A marked rise in pertussis cases in recent years is a result of the accumulated effects of switching from whole-cell to acellular pertussis vaccine in the 1990s, and not declining vaccination rates, according to epidemiological modeling published online April 23 in PLOS Computational Biology.
Since the 1990s, the incidence of pertussis in the United States has risen steadily, with 2012 seeing the highest number of cases since 1955, shortly after pertussis vaccine was introduced. Infants have continued to have the highest number of reported cases, but there also has been a recent shift in disease burden from adolescents to 7- to 11-year-olds, researchers noted.
Vaccination coverage, however, has remained robust for decades, at greater than 90%. What has changed is that the whole-cell pertussis component of the DTP vaccine was phased out in the 1990s due to convulsions and other safety issues and replaced by the acellular component in the DTaP.
That turned out to be the key when investigators from the Centers for Disease Control and Prevention and elsewhere ran a series of computer models to explain the upsurge in cases.
The model that best fit decades of actual incidence data from the CDC and other sources estimated 90% vaccine efficacy with the whole-cell series and essentially life-long protection but 80% efficacy with the acellular series and an average of 50 years of protection, meaning that some people become vulnerable to infection sooner (PLoS Comput. Biol. 2015 April 23 [doi:10.1371/journal.pcbi.1004138]).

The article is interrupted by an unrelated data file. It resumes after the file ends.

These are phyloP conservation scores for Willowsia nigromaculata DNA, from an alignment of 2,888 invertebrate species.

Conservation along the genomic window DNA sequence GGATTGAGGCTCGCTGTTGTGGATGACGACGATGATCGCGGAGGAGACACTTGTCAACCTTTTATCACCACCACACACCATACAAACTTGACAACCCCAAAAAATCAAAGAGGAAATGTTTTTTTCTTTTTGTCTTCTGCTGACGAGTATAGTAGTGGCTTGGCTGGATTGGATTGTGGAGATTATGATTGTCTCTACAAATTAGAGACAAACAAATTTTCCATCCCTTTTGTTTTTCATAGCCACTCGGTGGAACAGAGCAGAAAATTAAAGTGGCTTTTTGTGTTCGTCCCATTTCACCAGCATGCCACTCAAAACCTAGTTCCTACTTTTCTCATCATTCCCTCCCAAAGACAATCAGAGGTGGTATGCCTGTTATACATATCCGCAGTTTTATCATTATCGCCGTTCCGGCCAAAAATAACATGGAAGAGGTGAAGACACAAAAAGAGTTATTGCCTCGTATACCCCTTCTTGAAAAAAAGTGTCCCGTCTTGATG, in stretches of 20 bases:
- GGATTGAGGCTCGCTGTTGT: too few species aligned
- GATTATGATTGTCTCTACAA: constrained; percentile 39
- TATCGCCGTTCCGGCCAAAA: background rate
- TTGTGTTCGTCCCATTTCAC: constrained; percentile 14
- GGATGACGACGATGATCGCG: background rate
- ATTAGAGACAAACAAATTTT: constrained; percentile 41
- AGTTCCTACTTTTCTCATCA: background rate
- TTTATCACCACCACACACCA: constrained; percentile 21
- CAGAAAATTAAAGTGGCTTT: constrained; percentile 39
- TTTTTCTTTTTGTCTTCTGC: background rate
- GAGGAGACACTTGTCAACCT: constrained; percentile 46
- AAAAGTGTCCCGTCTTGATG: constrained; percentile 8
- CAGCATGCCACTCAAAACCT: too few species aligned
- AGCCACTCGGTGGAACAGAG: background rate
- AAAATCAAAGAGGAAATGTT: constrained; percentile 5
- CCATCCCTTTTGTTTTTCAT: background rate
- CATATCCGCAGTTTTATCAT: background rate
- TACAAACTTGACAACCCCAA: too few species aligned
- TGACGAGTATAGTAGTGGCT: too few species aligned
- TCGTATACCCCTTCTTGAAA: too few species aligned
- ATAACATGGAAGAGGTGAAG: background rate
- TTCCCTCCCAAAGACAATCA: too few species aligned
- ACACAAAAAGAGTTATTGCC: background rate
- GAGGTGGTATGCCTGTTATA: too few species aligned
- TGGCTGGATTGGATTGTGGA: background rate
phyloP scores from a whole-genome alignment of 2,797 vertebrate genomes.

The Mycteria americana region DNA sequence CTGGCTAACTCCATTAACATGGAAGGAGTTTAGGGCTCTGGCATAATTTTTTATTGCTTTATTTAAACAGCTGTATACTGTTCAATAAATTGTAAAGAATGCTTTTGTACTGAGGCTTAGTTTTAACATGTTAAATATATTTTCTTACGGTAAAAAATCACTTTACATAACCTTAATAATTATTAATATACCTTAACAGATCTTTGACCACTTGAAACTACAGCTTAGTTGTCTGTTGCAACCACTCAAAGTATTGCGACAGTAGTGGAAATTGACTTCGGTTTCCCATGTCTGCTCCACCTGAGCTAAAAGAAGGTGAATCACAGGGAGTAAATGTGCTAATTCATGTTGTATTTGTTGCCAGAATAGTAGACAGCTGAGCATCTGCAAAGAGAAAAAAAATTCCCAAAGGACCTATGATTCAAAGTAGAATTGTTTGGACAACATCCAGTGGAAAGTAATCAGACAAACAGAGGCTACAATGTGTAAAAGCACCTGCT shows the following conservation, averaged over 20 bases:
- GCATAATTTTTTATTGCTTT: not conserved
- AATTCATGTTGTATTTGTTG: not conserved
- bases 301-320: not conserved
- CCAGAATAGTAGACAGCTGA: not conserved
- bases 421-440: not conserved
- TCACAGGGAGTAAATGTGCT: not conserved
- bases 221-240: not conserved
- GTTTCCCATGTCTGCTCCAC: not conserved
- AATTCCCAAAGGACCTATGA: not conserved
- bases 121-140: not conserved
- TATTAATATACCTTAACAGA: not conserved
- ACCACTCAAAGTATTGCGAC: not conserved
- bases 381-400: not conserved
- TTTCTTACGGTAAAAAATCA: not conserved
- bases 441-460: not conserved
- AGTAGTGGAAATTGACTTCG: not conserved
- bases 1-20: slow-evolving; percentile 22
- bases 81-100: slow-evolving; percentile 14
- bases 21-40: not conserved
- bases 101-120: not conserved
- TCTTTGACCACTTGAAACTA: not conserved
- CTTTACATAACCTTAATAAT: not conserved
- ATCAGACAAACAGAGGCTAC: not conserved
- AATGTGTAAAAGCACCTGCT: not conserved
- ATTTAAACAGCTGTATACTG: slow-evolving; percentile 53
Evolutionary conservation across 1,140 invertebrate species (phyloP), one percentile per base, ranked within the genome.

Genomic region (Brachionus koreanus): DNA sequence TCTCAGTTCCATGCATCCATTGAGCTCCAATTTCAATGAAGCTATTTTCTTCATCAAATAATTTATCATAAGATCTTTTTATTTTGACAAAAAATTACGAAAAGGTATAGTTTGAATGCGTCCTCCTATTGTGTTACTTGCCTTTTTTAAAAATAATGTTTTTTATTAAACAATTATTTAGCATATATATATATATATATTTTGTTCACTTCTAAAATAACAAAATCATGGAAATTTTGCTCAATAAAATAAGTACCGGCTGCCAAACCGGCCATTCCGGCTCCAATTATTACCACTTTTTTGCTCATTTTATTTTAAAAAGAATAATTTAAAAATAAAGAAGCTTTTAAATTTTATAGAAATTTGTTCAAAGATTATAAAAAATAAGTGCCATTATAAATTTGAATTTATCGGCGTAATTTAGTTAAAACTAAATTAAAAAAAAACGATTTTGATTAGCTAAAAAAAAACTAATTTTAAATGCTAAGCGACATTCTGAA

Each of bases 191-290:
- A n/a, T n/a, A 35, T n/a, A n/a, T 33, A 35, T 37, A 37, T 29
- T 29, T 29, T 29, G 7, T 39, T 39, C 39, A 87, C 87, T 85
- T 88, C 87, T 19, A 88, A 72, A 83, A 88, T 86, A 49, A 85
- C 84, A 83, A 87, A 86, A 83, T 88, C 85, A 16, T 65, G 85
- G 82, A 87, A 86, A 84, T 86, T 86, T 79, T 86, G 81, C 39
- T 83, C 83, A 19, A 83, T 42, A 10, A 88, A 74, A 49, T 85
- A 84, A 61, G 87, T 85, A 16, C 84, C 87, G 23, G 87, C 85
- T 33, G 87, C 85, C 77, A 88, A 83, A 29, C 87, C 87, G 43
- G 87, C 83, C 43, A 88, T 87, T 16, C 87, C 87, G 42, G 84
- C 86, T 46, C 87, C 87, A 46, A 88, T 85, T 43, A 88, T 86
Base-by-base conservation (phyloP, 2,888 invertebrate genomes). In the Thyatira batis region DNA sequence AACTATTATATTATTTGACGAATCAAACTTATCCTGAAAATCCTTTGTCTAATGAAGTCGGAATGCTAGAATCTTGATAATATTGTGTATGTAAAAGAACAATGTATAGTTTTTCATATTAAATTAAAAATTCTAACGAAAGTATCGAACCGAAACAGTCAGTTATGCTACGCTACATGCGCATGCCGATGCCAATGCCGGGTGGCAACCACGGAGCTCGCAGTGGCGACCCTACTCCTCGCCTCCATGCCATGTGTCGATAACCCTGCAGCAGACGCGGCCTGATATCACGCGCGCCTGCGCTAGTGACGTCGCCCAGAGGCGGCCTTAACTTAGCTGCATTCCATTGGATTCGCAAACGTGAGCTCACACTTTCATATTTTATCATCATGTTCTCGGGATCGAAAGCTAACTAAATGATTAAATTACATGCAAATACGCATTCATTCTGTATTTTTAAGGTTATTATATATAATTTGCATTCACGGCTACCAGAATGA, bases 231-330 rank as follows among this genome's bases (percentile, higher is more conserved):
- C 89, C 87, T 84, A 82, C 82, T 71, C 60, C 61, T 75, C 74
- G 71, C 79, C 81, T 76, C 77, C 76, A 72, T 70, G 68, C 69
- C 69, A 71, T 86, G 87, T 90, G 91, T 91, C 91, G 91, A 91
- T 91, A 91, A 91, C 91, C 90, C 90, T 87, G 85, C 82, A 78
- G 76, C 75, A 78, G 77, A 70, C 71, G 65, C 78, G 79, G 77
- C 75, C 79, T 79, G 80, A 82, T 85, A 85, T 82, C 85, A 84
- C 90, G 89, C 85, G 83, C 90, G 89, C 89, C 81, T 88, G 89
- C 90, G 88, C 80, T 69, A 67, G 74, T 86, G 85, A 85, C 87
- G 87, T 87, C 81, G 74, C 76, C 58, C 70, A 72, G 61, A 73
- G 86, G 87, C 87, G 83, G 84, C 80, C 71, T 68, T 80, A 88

Those differences reproduced “the trends in the … incidence data up to 2009; running the model forward over another three years shows a continued correspondence with observed incidence trends. Relatively small differences in the per-dose vaccine efficacy and duration of protection between acellular and whole-cell vaccines is sufficient to explain the recent upsurge in pertussis in the United States,” as well as the age-distribution shift, said the authors, led by Dr. Manoj Gambhir, a mathematical epidemiologist of Monash University, Melbourne, who is working with the CDC.
“Vaccine-induced immunity [with DTaP] wanes faster than previously thought … adults and adolescents may be an important reservoir of infection. Future refinement of the model … will allow for an exploration of alternative vaccination age-spacings for the five-dose childhood schedule; investigation into the effects of further booster doses (for example, decennially to adults); and cocooning vaccination strategies designed to protect infants who are most vulnerable to severe disease. … Booster doses may be sufficient to curtail epidemics while vaccine research continues,” they concluded.
Although pertussis mutation may be contributing to the problem, other reasons proposed for the upswing in cases – including increased reporting and changes in contact patterns between infected and healthy kids – are “not necessary to explain recent patterns in pertussis incidence,” the investigators noted.
The work was funded by the U.S. National Institutes of Health, the UK Medical Research Council, and the UK National Institute of Health Research. Dr. Gambhir is an employee of IHRC; the remaining authors have no relevant financial disclosures.